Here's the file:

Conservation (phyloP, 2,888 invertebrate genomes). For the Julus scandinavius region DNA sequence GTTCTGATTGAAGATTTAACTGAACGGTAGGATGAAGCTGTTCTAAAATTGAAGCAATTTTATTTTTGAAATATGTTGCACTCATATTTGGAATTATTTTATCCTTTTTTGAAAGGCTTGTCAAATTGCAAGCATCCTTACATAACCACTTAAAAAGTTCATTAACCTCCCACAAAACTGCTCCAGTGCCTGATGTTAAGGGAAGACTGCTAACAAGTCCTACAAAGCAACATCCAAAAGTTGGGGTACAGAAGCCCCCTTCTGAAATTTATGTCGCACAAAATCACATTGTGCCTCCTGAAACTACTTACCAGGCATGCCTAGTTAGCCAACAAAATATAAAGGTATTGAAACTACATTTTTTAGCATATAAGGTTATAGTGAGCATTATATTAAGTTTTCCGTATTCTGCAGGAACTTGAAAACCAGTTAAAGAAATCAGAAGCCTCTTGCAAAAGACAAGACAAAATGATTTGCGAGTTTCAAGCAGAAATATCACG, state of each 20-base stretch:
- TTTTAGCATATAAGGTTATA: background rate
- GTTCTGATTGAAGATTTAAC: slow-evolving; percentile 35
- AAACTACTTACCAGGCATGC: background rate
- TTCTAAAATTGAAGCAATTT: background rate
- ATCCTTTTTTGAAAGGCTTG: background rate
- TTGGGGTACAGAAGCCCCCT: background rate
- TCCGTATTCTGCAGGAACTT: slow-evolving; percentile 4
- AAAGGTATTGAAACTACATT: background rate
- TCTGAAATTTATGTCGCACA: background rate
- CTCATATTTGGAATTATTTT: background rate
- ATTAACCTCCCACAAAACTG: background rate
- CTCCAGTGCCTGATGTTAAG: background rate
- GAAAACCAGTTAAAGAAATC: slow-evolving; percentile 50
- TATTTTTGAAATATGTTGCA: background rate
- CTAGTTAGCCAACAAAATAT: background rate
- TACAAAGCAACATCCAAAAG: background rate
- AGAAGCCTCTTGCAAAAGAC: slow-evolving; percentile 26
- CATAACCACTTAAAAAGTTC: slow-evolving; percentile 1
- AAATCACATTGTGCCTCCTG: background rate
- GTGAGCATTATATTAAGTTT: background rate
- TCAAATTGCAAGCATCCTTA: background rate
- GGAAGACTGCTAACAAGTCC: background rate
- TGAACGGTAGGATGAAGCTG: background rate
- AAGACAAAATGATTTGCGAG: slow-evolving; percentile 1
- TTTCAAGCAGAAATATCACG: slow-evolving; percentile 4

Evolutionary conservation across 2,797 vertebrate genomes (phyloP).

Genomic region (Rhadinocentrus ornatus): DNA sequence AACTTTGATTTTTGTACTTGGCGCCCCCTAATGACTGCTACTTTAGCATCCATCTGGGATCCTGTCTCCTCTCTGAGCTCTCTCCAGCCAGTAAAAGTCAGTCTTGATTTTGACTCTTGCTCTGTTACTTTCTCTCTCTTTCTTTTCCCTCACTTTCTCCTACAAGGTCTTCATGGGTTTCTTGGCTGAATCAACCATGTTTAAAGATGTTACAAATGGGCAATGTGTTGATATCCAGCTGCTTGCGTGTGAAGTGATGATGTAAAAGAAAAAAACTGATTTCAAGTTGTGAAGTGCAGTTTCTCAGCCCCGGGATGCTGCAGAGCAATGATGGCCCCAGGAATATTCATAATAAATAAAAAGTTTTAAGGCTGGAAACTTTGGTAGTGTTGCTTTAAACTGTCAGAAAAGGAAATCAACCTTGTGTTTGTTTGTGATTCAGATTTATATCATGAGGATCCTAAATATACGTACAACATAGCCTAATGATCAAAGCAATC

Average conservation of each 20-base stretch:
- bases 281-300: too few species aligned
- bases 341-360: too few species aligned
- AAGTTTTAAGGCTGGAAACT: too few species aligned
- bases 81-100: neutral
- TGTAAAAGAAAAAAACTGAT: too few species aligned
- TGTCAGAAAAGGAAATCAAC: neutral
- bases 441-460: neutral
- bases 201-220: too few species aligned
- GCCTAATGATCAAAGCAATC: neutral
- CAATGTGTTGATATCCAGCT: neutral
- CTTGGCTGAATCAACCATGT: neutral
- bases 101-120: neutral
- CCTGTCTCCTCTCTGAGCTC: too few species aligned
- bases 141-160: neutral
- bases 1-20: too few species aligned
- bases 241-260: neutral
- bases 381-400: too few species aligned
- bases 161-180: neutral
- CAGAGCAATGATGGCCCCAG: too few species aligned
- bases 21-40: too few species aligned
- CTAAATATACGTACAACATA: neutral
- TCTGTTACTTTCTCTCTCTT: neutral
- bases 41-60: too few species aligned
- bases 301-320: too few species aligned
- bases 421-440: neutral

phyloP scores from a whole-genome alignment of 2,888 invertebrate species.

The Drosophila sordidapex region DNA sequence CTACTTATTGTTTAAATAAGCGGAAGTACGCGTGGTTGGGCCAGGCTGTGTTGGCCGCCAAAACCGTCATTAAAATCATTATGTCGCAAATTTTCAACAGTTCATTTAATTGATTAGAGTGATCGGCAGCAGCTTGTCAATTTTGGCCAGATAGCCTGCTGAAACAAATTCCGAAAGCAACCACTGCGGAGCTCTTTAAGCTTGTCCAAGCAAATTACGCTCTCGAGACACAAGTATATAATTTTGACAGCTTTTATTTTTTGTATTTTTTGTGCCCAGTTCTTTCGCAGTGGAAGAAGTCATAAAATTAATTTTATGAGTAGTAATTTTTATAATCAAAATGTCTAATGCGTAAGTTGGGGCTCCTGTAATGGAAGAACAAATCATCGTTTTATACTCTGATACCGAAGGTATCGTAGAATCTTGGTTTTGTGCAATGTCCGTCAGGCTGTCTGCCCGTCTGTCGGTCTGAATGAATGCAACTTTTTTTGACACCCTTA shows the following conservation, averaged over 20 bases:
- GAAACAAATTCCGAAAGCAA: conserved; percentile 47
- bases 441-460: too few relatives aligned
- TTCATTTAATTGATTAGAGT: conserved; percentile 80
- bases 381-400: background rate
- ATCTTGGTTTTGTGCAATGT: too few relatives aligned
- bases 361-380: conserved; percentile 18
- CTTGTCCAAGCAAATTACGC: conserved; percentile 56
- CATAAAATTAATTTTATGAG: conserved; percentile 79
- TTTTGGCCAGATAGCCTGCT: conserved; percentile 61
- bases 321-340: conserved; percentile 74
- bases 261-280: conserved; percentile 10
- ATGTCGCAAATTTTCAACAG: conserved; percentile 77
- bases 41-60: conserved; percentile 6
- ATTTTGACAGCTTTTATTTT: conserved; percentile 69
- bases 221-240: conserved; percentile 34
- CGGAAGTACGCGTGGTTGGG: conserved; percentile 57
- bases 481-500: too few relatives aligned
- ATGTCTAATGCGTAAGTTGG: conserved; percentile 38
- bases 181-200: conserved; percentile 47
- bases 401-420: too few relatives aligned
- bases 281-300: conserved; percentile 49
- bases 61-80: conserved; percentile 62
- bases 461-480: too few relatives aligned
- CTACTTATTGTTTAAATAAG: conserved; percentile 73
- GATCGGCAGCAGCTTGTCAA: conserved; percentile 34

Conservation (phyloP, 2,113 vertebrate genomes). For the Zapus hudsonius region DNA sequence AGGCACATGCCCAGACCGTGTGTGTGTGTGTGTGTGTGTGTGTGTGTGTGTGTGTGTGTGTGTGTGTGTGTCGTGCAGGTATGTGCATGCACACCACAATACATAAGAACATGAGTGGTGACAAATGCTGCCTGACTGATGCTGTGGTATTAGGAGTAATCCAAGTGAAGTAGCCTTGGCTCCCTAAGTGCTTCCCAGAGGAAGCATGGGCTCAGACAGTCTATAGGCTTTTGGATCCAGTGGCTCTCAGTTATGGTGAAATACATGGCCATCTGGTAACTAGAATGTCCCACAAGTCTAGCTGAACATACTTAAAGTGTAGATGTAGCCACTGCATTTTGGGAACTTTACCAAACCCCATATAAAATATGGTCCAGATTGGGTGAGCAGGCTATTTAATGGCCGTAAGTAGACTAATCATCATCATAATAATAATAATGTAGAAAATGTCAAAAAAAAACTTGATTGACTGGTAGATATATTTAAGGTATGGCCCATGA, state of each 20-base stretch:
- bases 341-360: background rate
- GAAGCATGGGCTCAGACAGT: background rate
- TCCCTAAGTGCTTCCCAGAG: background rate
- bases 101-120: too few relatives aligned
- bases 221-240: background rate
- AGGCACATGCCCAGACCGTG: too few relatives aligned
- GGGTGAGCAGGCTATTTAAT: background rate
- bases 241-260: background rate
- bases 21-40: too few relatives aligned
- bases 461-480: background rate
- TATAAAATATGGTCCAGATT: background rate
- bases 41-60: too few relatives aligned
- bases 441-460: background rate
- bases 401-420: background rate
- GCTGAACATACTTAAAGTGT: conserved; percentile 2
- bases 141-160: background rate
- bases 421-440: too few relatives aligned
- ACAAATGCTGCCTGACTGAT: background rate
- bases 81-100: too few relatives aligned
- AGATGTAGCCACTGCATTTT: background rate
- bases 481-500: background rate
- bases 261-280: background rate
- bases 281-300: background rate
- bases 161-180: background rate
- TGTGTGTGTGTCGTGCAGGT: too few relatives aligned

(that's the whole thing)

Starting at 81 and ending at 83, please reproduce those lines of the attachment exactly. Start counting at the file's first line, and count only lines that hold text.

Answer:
- GATCGGCAGCAGCTTGTCAA: conserved; percentile 34

Conservation (phyloP, 2,113 vertebrate genomes). For the Zapus hudsonius region DNA sequence AGGCACATGCCCAGACCGTGTGTGTGTGTGTGTGTGTGTGTGTGTGTGTGTGTGTGTGTGTGTGTGTGTGTCGTGCAGGTATGTGCATGCACACCACAATACATAAGAACATGAGTGGTGACAAATGCTGCCTGACTGATGCTGTGGTATTAGGAGTAATCCAAGTGAAGTAGCCTTGGCTCCCTAAGTGCTTCCCAGAGGAAGCATGGGCTCAGACAGTCTATAGGCTTTTGGATCCAGTGGCTCTCAGTTATGGTGAAATACATGGCCATCTGGTAACTAGAATGTCCCACAAGTCTAGCTGAACATACTTAAAGTGTAGATGTAGCCACTGCATTTTGGGAACTTTACCAAACCCCATATAAAATATGGTCCAGATTGGGTGAGCAGGCTATTTAATGGCCGTAAGTAGACTAATCATCATCATAATAATAATAATGTAGAAAATGTCAAAAAAAAACTTGATTGACTGGTAGATATATTTAAGGTATGGCCCATGA, state of each 20-base stretch:
- bases 341-360: background rate